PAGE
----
It is hard to pinpoint the moment Kevin Titzer’s latest art project truly began. The Evansville native’s series of sculptural houses made of gathered recycled materials technically started in Guadalajara, Mexico.
The previous year, Titzer worked with a theater group, La Tortue Noir, in his current city of Alma in Quebec, Canada, in collaboration with another theater group, Luna Morena, in Guadalajara to build life-size puppets and props. Through that connection, Titzer was invited to travel down to Guadalajara for an art residency during a Day of the Dead festival. He didn’t have enough time to prepare a full body of work. Instead, Titzer had to improvise.
“I just decided to go down with nothing, which was unusual for me,” he says. “I decided, OK I’ll do a little experiment. I’ll go down there and collect materials from the street and see what happens. So that’s what I did, and it went really well.”
The outcome was a house-like structure made from recycled and repurposed materials found throughout Guadalajara. The success of the installation inspired a series of other similar projects — the first in Guadalajara, two in Quebec, and a soon-to-be fourth in Evansville.
With the next project planned for the University of Southern Indiana on Sept. 17, an argument could be made that the foundation for Titzer’s project truly began during his time as a student at USI.
It is where the Central High School and USI alum first started making his figures, which have continued to appear throughout his career and can be found hidden away throughout the series of houses created in Quebec and Guadalajara.
The figures today are sculptural, though they began more puppet-like during Titzer’s time as a student. This irony is not lost on Titzer — it was the theater puppets and props that led him to the first house in Guadalajara.
“It’s kind of coming full circle,” he says. “Because that’s where I started making the figures in university there.”
After his residency at USI, another project will be installed in Alma during the winter. Next year, the series will take him to Norway, and he hopes to have several more lined out by next year.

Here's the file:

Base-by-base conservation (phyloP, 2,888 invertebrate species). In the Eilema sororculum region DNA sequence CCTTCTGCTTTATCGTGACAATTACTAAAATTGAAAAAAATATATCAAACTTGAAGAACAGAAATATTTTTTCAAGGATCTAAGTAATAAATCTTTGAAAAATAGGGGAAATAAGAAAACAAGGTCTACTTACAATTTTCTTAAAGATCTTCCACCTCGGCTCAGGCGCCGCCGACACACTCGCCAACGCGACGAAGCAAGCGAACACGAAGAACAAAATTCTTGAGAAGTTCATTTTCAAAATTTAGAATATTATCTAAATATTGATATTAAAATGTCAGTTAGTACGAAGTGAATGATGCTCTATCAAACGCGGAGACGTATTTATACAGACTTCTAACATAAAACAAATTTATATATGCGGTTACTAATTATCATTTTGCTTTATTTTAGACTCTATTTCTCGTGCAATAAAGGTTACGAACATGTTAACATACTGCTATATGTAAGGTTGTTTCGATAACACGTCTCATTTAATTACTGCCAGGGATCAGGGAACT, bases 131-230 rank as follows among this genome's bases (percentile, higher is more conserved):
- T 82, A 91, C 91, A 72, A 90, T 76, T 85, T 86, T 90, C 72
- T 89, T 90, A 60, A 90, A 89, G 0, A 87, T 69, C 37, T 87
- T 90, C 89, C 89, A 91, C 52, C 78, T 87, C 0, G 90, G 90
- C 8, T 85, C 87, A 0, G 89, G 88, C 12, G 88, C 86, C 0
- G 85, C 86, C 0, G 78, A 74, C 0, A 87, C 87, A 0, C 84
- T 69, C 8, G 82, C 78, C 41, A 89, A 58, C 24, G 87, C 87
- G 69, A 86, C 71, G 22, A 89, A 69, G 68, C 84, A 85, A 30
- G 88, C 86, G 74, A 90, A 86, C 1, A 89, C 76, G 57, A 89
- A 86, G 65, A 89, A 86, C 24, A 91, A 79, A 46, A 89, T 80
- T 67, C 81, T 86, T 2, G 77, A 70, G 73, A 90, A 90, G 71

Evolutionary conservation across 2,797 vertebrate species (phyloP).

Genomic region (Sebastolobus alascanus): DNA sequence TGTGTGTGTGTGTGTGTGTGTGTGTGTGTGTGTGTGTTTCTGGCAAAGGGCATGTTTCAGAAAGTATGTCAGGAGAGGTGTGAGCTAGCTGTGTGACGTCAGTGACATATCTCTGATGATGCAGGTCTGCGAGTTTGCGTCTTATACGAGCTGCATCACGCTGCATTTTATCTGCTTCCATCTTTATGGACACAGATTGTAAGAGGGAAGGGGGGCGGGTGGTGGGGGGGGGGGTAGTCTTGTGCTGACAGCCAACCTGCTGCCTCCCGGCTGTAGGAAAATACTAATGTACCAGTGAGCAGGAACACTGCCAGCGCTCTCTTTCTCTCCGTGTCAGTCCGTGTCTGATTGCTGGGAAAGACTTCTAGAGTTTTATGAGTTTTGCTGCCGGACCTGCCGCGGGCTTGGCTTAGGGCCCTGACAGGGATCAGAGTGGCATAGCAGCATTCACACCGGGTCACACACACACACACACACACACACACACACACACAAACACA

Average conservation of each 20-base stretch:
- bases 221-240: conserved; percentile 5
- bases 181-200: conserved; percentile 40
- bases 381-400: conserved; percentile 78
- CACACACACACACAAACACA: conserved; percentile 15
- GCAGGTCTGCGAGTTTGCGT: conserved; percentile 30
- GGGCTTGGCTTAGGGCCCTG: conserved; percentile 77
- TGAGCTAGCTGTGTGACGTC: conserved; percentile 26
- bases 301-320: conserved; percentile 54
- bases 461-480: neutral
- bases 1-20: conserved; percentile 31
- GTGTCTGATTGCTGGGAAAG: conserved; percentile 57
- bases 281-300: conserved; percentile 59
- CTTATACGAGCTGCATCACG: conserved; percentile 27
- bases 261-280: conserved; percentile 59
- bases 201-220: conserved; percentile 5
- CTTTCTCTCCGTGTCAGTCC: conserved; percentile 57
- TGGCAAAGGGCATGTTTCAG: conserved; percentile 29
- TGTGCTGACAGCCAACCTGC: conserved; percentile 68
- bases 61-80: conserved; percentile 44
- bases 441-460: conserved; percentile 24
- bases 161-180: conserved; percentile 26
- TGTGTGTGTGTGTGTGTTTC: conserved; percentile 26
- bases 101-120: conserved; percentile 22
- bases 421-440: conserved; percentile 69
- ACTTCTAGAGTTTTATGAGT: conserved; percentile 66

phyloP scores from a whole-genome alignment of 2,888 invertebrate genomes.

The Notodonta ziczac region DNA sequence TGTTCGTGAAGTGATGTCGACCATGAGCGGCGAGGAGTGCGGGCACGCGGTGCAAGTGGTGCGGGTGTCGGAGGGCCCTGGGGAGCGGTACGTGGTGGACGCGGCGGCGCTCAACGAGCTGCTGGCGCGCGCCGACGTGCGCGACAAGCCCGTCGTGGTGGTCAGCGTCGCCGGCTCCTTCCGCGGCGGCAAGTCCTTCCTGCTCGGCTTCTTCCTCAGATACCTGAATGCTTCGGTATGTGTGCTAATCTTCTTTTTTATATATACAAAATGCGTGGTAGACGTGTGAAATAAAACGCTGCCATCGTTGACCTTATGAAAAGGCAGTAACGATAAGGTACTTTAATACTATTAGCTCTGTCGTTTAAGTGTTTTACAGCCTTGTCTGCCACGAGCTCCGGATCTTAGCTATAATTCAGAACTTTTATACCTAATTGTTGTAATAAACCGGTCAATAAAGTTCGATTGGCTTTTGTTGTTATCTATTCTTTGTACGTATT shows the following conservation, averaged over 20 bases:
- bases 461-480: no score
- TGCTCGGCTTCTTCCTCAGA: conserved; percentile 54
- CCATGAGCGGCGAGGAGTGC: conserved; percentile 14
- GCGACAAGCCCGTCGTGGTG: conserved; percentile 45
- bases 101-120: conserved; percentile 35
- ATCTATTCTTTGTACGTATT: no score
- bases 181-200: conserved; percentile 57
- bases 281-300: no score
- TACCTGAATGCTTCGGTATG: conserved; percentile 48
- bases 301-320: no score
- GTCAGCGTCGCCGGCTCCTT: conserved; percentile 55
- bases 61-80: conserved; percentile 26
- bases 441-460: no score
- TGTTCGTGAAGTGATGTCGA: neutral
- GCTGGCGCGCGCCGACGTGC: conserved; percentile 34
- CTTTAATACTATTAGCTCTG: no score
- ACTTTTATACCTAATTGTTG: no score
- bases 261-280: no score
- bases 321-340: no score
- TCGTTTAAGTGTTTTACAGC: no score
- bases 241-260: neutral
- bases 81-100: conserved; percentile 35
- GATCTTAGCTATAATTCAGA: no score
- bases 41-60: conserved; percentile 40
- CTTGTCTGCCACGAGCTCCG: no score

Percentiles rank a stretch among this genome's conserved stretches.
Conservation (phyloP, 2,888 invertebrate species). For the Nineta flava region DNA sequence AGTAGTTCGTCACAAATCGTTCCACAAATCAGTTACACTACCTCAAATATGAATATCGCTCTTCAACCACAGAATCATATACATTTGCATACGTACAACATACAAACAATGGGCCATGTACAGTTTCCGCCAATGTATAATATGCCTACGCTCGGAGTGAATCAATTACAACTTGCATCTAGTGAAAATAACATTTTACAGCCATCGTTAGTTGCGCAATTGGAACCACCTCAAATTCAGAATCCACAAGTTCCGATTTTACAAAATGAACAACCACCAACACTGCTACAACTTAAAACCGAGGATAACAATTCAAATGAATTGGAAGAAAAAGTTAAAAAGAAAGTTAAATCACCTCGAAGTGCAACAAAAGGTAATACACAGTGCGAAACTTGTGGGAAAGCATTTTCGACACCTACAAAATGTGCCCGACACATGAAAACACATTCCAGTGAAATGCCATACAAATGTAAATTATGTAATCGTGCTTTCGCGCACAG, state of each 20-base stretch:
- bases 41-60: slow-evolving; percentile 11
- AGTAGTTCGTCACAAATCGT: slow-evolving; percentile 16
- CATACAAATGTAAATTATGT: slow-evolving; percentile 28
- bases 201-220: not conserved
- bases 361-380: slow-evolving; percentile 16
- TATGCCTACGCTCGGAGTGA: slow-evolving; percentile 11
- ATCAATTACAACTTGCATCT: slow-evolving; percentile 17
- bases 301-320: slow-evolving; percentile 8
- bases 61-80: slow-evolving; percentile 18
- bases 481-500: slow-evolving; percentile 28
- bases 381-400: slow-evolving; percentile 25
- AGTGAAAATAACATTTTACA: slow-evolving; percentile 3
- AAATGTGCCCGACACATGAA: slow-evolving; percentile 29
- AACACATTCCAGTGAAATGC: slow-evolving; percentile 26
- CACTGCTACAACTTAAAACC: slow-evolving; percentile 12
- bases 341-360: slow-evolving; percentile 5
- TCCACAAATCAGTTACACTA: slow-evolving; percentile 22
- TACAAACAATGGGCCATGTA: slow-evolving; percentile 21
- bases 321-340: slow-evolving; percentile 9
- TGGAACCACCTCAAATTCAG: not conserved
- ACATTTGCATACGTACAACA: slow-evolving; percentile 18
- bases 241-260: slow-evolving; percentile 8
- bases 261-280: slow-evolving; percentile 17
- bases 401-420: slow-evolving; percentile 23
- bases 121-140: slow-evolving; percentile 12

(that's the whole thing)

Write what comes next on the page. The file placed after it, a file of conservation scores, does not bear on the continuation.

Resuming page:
How did you start making the figures that have appeared throughout your career?
I can’t seem to get away from my figures. I started making figures honestly out of pure laziness — a lazy student. I had a wood class and a ceramics class, and I had two finals. I thought, “Can I do a project I can submit to both?” So I started making heads out of clay and bodies out of wood, and I killed two birds with one stone and got two grades for one project. I was like, “This is pretty cool. Maybe I’ll explore this a little more.” And I’m still doing them, but they’ve changed quite a bit over the years.
How have they changed?
I hope they have gotten better. When I first started doing them, they were more puppet-like. They have just kind of evolved over the years, where my wood carving skills got better and I started incorporating different materials.
How was the first project received in Guadalajara?
The community reacted in a whole different way because it was materials from their community they recognized, so they had a bigger connection with it. I thought there’s something here.
If I go to different places and different communities and different countries, I’ll never know what I find. Different communities throw away different things and value different things, so it will be a different project every time. And it will be a different design, because I’ll never know what I’ll find.
Will the project at USI be a permanent installation?
None of these are permanent. That’s another big aspect of the project — that it’s temporary. I use recycled materials from the community, and honestly I think it’s from that short experience with the theater. I kind of liked the idea of things being more ephemeral.
Until now, I was making sculpture. Everything has to be crafted very well thinking of the future and how people are going to own this and being very much wrapped up in pride of craftsmanship, which is great. But it also is, after so many years of doing that, refreshing to do something that is designed not to last. I think of it more in a theater context. It is there for a short time and whoever experiences it has it in their minds, then it goes away forever.
With Evansville being your hometown, do you have a preconceived notion of what the project at USI will look like?
Yes and no. The design I have no idea; the design depends on the materials. It’s been a while since I’ve been back, but I kind of have a better idea of where to find stuff. That will make the experience a little bit different, too. That’s kind of the exciting part about when I’m able to go to different cities, because really there are so many unknown variables.
SEPT. 19: Public presentation with Kevin Titzer, Kleymeyer Hall, USI campus, 8600 University Blvd.
SEPT. 25: Artist Roundtable, Willard Library, 21 N. First Ave.
SEPT. 30: Exhibition Opening, Pace Galleries, USI campus.